Saturday, November 10, 2012

Seidelman/Madden's MUSICAL CHAIRS gets encore via Int'l Film Fest Manhattan

If you missed, as did most of us, the latest Susan Seidelman offering, MUSICAL CHAIRS, which opened for a brief theatrical run this past March, the movie's back for a one-performance stand at New York's Quad Cinema this coming Thursday, November 15, at 9pm, as the closing night presentation of International Film Festival Manhattan. I will make no claims for the movie being very good, let alone great, but its gener-ally vibrant New York setting, brought to life by Seidelman, the film's writer Marty Madden, and a competent cast, make this one a relatively painless watch for folk interested in ballroom dancing, the wheelchair handicapped, and/or further examples of the "other" -- with which Seidelman has peopled her films since her career began.

While this director's biggest hit was Desperately Seeking Susan (from 1985 and which holds up well and was only her second film out of more than 20), my personal favorite is one that wasn't much seen, Gaudi Afternoon, in which she has a delightfully odd story, set in a gorgeous Barcelona, and four class actresses to keep it firing. Here, as elsewhere -- just about everywhere -- in her work, the "other" is front and center. So it is with Musical Chairs, in which one prominent character (played by a sassy Laverne Cox) refers to her/himself as "a black, transsexual cripple."

The film follows a NewYoRican extended family (shown at left) comprised of a suc-cessful restaurateur, his wife and son, and some of their relatives/workers, including the girl to whom mom want to see her son hitched.

Mom is played by Priscilla Lopez (shown at left, front row, and below), whose career pretty much began and hit one of its high points in the original production of A Chorus Line.

A none-too-subtle actress who can be very effective at times, Ms Lopez tends to go for a single note and play it repeatedly. Here, she's the controlling mom par excellence, and when (spoiler ahead!), for the sake of a happy-ending/feel-good-finale (shame on the screenwriter here), she has a out-of-the-blue change of heart, the movie registers as utterly false.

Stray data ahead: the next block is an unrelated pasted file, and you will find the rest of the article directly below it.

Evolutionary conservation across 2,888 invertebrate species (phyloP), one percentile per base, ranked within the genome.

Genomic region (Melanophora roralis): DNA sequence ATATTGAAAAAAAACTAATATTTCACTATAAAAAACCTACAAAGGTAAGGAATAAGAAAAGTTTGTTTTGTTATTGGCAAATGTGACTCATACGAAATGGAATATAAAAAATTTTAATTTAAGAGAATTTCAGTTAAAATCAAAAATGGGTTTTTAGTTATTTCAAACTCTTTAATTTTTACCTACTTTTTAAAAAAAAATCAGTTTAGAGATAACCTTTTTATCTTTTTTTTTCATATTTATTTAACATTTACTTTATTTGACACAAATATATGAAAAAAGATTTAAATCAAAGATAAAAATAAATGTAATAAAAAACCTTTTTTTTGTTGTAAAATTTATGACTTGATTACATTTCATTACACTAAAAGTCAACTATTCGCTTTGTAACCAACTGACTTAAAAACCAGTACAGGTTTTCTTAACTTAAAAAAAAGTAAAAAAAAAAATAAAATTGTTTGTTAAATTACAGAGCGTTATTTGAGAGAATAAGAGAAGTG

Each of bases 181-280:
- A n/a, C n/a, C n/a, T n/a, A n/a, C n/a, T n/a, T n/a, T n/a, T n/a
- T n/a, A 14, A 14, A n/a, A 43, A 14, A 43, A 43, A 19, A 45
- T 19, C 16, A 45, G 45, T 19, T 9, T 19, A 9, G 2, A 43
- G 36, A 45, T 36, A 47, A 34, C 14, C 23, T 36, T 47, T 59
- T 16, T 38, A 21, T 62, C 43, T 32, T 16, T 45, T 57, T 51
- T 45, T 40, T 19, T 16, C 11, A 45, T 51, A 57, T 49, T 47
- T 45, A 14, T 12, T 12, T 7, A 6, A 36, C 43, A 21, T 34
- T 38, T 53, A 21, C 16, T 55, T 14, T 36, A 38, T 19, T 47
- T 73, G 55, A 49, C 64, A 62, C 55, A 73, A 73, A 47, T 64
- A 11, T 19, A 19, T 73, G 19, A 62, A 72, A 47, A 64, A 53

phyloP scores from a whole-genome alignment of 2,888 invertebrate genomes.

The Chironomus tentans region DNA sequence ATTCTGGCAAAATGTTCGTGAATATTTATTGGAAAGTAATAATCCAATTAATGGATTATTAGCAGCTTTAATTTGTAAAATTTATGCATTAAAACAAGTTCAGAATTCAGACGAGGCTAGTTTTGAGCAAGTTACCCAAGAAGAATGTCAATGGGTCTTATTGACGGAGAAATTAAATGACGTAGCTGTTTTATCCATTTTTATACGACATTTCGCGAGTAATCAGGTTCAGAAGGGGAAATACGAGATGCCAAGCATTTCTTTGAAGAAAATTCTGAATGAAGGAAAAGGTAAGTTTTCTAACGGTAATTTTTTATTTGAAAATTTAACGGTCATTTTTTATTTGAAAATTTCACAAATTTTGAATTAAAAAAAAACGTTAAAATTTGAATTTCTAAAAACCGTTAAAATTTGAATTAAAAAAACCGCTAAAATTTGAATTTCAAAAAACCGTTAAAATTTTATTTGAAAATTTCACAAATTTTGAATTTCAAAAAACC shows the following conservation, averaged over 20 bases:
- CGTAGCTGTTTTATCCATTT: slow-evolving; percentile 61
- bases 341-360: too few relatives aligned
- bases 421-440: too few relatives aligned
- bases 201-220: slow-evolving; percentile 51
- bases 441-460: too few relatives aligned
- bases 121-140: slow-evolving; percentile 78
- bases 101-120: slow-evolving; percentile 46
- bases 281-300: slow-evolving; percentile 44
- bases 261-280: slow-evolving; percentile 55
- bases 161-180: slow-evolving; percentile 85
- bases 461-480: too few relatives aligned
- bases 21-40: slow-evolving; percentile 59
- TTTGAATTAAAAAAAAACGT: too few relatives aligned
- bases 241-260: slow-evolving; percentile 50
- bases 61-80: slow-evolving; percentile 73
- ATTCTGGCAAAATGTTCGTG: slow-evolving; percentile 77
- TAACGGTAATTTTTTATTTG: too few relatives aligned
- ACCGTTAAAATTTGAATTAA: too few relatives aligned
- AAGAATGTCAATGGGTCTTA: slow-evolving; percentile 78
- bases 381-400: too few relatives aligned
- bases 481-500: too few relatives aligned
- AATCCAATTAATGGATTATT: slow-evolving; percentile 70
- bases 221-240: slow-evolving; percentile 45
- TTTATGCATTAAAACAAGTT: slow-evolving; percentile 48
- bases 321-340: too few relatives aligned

Fortunately, there are some genuinely charming and enjoyable scenes and actors on view in this likable story of the family son (E.J. Bonilla, above, right), who loves both ballroom dancing and the girl he sets his eyes and heart on -- who does, too (Leah Pipes, above, left). Ms Pipes is lovely, and Mr. Bonilla is even better. Sporting a great body and face, as well as good acting chops, this young performer, who was excellent in the still unreleased Four, should only get lucky and be able to give one of his excellent performances in a hit movie for a change -- and thus ensure a lengthy career. Till then, we'll have to hope.

Meanwhile, Ms Seidelman -- whose penchant for feel-good films hit its nadir with Boynton Beach Club -- clearly needs not just good actors but a good script to bring home the bacon. Musical Chairs, while occasionally too ham-fisted to make the grade, is still often surprisingly enjoyable -- especially if you're an aficionado of ball-room dance, Mr. Bonilla and Ms Pipes. So if you're around Greenwich Village this coming Thursday evening, Nov. 15, stop by the Quad and enjoy. Otherwise, I expect a DVD or maybe VOD/digital platforms will be in the cards at some point down the line.

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